This is actually the essence of mindfulness practice. You keep coming back to the immediacy of your experience, and then when the thoughts start coming up, thoughts like, bad, good, should, shouldn’t, me, jerk, you, jerk, you let those thoughts go, and you come back again to the immediacy of your experience.
This is how we can experiment with shunyata, how we can experiment with the open, boundless dimension of being.”
(From Pema’s book-How To Meditate)
Sunday was a difficult day – obviously – so thanks for bearing with a rather down and out post, and for reaching out to ask if everything was ok. It was and it is. Once the emotional tempest blew over I found a couple of gems on the Internet (who would’ve thought!), chief among which was this status update from Mysore San Francisco’s Facebook page. Pretty much sums up how I feel when it comes to managing my stream of emotions and cultivating an attitude of observance rather than engagement with strong emotions. So hard, dammit. But that’s what each new day is for, innit? To try and try again.
May 5, 2013 Comments Off
There are some days when all you can do is to just let go and be overwhelmed by the desire to hit the reset button. To move someplace else. A place where you can be anonymous, cut off from everything and everyone that has come to define your life so far.
Some days a fresh start is so attractive. Being anonymous in a foreign land, with a blank slate of relationships, free of the baggage that’s accumulated in your current ones that have become too heavy, complex and baffling to deal with. Starting anew, with the insights into the mistakes that have been made, and to try not to repeat them.
Some days life shows you, tenderly, how that which brings you the most effulgent joy is also capable of laying on the deepest pains. Pain that makes you sit up and ask: why do I subject myself to this? Should I resist? Should I walk away?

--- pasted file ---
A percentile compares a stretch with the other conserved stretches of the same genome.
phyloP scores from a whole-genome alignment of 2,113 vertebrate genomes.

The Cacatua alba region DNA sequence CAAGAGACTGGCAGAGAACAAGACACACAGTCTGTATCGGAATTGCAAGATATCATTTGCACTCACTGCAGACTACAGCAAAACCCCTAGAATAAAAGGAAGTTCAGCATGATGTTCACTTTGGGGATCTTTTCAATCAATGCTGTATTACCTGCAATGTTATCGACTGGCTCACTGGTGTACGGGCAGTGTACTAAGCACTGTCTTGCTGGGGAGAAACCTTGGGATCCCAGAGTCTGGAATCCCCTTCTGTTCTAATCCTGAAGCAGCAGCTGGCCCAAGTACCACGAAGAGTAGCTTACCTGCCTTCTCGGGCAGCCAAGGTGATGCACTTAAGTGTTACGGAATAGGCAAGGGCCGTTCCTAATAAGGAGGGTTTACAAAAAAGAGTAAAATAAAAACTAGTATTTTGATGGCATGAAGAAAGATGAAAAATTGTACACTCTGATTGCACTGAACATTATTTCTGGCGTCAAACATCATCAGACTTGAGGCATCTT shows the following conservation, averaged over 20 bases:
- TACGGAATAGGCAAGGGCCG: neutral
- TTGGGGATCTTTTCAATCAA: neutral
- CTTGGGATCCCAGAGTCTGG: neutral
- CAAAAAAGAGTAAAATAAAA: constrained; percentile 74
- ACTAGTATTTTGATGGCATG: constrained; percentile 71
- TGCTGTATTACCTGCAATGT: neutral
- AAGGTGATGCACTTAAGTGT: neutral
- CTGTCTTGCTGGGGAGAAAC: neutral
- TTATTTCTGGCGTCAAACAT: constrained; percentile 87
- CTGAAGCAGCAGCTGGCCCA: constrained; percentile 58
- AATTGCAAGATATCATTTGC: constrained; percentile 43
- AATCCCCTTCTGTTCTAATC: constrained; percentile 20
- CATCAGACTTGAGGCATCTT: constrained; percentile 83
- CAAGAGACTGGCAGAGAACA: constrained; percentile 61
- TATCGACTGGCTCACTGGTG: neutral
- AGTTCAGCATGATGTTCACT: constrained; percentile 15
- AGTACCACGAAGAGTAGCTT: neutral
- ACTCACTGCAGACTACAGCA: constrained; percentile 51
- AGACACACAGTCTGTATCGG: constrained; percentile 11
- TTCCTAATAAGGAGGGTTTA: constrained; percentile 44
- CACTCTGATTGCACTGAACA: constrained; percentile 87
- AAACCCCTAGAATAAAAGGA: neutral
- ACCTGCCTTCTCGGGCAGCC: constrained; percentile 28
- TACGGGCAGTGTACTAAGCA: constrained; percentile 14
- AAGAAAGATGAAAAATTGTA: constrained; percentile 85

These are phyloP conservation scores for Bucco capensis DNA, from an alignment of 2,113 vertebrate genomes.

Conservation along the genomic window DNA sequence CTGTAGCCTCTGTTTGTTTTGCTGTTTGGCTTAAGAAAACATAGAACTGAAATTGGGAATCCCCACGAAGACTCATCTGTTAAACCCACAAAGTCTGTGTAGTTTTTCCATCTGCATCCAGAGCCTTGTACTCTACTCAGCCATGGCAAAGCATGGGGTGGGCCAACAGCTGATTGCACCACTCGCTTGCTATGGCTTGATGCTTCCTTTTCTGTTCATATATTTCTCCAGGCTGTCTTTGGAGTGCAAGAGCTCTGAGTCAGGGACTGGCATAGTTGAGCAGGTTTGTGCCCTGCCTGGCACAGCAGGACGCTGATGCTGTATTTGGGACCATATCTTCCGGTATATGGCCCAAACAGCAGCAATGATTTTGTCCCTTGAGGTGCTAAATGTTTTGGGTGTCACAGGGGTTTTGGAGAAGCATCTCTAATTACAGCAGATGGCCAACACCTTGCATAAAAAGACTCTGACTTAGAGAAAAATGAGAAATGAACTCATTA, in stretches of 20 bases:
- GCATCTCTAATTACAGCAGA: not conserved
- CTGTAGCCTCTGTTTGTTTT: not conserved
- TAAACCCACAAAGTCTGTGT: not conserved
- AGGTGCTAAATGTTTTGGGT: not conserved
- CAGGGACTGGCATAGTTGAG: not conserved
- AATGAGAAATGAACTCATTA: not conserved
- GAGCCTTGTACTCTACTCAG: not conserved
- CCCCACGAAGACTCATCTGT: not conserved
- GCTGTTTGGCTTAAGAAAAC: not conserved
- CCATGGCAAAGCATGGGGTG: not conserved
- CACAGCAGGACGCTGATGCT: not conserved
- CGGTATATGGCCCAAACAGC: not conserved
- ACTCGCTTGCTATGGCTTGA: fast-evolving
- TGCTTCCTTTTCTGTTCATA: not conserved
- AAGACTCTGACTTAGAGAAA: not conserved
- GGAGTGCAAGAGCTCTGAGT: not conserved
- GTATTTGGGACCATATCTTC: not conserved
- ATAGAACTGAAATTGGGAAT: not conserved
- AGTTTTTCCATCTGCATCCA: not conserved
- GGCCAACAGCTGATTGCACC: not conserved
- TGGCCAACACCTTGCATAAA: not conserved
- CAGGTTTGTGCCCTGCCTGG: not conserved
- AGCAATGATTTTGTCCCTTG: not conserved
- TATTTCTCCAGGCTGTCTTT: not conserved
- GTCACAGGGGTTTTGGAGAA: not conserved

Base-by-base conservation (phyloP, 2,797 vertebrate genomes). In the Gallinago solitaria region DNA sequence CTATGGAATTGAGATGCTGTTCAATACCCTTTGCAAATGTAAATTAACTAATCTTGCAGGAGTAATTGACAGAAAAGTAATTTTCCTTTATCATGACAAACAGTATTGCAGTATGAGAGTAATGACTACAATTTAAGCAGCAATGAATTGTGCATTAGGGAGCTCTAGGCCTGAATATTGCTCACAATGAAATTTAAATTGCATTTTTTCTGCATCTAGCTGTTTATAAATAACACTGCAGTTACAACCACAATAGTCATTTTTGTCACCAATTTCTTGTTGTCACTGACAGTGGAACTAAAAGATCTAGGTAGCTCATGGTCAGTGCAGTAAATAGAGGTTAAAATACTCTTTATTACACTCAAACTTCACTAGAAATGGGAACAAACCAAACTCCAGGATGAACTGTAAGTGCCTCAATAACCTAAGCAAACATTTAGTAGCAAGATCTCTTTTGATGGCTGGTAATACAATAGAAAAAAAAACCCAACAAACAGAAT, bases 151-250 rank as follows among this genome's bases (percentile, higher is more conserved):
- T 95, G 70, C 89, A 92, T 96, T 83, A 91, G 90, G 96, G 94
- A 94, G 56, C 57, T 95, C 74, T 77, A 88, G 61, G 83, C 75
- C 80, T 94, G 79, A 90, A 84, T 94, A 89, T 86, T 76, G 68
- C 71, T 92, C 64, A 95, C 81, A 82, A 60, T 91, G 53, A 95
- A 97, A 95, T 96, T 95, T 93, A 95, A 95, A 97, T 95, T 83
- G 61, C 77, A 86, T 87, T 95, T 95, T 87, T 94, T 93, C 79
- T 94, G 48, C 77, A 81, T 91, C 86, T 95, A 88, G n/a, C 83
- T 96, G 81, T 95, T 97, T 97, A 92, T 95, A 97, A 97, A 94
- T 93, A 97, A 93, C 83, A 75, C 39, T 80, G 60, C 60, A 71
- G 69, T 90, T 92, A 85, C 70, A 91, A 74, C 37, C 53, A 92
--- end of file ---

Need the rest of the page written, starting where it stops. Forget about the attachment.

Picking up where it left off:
Some days are characterized by the uncanny sense that you’re a specially chosen candidate for a life of endless disappointments. As if your destiny lies in learning how to deal with the underside of each relationship – the painful disappointments that they bring, the broken trust, the immense loneliness. Some days it is just too painful to bear.
May 2, 2013 § 10 Comments
Recording this for posterity: Did three crash-free dropbacks today, thereby invalidating the narrative that “I won’t ever be able to dropback on my own”. Today’s event was necessary to prove the intuition I’ve had for a few months now – that my body is ready and fully capable of doing this, if I can get my mind out of the process for long enough. I need to work through this on my own, in my own space, without recourse to a pair of supporting hands or a familiar voice telling me “you’re fine”, “bend your knees” “yes, you can do it”. My teachers had become my crutches, and it was time to cast that away. The entire process took about 15 minutes I think. 15 minutes of pep talks, deep breathing, false starts and just hanging, frozen, in mid-air trying to figure out how to “bend my knees” to bring me closer to the floor without crashing.
The work that lies ahead is in cutting down that pep talk time, engaging the arms more so that they stay straight on landing and now, working on standing up. The journey never ends does it?
Still, I did it. I’m one step closer to demolishing the demons in this pose (are dropbacks really a pose?) and while the work continues tomorrow, today is reserved for basking in the glow of contentment and the ability to say “I did it!!”.
April 29, 2013 § 7 Comments
The coming month will be an experiment. We have a teacher visiting the studio for the month and, instead of signing up, I chose to do a home practice for the duration of his visit. There are a couple of reasons for this, but above all, I’m really craving for some practice “downtime”. No teachers, no workshops, no new tips or asanas, just me and the breath and the mat. I don’t have a very good track record of solo practices (I think I can count the number of times I’ve done it on one hand), but I knew I made the right decision last week when I finished my last group practice at the studio and found myself looking forward to some solo practice time. Looking forward to it. Now that’s something new. Maybe the prospect of practicing on the Lifeboard has something to do with it (new toy!), or maybe I’m just entering a different phase in my practice. Today’s session was all about figuring out the right temperature for the practice room. I heated it a little too much I think, got a headache by the time I started the seated postures and it got progressively worse. So, short practice today, with backbending, some experiments in Urdhva Dandasana and of course, a looooong savasana with the bedroom door open.